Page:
Mentions: Mature eosinophils that have been separated from peripheral blood do not survive more than 4 d in vitro without the addition of cytokines. The eosinophilopoietic cytokines IL-5, IL-3, and GM-CSF have all been reported to promote eosinophil survival, and so maintain cell viability (8, 34, 35). We therefore assessed the relative ability of wild-type IL-5 and IL-5 (E12K) to promote eosinophil survival. Purified human peripheral blood eosinophils were incubated in the presence of increasing concentrations of wild-type IL-5 or IL-5 (E12K) and eosinophil viability measured by trypan blue exclusion, after a period of 72 h. Both IL-5 and IL-5 (E12K) were able to promote eosinophil survival in a concentration-dependent manner with ED50 values of 0.4 ± 0.1 pM and 20.6 ± 8.7 nM, respectively (n = 5) (Fig. 5 A). Although IL-5 (E12K) promoted eosinophil survival with a 50,000-fold reduction in biological potency with respect to wild-type IL-5, it was still a full agonist capable of eliciting a maximal biological response not significantly different from wild-type IL-5.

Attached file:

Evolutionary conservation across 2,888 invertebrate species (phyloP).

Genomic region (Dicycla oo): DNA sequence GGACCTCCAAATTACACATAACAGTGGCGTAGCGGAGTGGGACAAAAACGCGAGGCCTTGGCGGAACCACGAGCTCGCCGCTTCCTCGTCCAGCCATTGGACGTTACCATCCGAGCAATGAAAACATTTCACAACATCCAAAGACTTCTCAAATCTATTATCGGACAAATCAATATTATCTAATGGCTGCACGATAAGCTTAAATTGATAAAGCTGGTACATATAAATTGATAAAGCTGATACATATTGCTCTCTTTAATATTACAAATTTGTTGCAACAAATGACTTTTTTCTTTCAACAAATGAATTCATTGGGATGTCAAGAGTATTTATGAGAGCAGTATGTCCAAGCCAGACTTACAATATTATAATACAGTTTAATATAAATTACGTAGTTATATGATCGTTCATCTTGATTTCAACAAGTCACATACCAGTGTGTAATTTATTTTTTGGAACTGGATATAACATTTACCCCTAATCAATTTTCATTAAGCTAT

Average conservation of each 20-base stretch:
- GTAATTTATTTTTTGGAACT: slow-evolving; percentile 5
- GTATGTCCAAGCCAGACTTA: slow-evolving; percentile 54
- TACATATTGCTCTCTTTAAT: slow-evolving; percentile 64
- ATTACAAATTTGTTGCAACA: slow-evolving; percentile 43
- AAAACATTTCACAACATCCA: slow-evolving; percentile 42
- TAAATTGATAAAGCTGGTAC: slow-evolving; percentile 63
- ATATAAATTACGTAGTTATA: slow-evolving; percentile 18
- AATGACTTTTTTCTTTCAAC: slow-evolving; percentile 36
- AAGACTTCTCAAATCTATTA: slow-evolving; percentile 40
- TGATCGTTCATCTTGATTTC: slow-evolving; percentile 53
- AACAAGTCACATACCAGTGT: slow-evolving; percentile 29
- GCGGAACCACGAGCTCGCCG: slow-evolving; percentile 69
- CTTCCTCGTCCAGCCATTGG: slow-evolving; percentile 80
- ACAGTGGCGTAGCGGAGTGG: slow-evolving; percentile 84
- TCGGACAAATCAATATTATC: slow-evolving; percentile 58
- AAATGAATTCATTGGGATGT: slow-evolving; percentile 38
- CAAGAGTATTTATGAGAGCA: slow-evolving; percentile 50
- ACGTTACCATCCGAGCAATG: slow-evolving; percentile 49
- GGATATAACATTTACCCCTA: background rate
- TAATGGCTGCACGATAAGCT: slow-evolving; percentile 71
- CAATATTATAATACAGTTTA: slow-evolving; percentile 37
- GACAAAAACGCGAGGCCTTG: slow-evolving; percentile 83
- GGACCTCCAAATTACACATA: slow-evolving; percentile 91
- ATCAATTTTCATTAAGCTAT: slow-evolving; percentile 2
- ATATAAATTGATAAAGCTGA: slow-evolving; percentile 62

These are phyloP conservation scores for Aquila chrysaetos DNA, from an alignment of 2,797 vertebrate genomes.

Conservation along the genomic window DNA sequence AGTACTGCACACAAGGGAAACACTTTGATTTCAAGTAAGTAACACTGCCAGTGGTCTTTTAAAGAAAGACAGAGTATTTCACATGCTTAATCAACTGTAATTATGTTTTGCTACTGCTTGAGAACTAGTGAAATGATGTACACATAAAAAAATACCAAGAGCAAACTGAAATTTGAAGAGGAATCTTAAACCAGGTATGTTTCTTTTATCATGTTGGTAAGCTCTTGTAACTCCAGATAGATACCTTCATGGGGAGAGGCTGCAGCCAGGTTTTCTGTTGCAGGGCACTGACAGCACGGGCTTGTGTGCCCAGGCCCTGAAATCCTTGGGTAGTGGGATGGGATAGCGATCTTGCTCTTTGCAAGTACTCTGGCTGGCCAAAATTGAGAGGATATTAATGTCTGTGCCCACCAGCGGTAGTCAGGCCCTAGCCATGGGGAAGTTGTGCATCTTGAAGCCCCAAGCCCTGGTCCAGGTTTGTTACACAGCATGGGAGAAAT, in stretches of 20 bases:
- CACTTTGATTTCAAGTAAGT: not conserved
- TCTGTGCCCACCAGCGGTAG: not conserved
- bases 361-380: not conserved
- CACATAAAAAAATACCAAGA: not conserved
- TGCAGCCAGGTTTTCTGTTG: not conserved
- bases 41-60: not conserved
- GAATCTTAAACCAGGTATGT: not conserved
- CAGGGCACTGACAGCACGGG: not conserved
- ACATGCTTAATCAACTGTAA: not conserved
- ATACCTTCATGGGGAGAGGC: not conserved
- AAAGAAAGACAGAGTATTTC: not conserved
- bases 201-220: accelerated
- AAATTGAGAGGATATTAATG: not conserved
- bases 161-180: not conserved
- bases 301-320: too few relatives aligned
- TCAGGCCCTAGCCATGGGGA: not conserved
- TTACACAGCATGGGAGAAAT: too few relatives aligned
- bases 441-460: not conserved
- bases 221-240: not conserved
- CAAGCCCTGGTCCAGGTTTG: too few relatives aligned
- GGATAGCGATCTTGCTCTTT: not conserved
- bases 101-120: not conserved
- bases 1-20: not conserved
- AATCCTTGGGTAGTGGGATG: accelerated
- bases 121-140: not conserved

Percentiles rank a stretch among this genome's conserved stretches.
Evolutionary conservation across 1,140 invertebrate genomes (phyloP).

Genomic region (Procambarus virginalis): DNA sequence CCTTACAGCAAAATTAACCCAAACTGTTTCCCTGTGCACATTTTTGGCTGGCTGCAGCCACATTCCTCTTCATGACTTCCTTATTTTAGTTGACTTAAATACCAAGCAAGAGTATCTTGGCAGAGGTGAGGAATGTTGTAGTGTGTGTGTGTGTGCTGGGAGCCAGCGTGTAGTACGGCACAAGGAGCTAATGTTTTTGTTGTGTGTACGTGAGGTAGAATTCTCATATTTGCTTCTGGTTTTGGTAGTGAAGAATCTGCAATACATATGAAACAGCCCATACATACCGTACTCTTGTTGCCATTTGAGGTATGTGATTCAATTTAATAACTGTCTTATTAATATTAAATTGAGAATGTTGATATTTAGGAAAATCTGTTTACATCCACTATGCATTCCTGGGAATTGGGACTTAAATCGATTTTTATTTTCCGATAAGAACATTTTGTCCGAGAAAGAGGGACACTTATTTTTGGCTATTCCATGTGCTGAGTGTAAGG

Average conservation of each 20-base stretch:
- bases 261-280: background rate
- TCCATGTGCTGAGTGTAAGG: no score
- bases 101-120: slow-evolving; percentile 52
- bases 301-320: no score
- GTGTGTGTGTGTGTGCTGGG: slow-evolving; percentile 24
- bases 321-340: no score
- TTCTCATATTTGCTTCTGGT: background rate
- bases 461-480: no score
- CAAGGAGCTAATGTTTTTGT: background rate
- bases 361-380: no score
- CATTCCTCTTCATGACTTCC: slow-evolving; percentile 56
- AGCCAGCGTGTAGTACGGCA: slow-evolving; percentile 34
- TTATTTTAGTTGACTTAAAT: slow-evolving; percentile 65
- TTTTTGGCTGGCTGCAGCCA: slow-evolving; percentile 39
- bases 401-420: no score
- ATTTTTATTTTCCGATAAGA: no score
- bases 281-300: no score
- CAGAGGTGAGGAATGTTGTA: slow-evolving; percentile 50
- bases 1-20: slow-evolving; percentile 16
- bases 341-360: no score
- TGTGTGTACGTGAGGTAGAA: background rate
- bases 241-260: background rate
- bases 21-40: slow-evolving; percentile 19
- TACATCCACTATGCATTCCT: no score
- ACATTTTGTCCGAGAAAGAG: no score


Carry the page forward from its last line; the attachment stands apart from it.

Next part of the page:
An interleukin 5 mutant distinguishes between two functional responses in human eosinophils.

McKinnon M, Page K, Uings IJ, Banks M, Fattah D, Proudfoot AE, Graber P, Arod C, Fish R, Wells TN, Solari R - J. Exp. Med. (1997)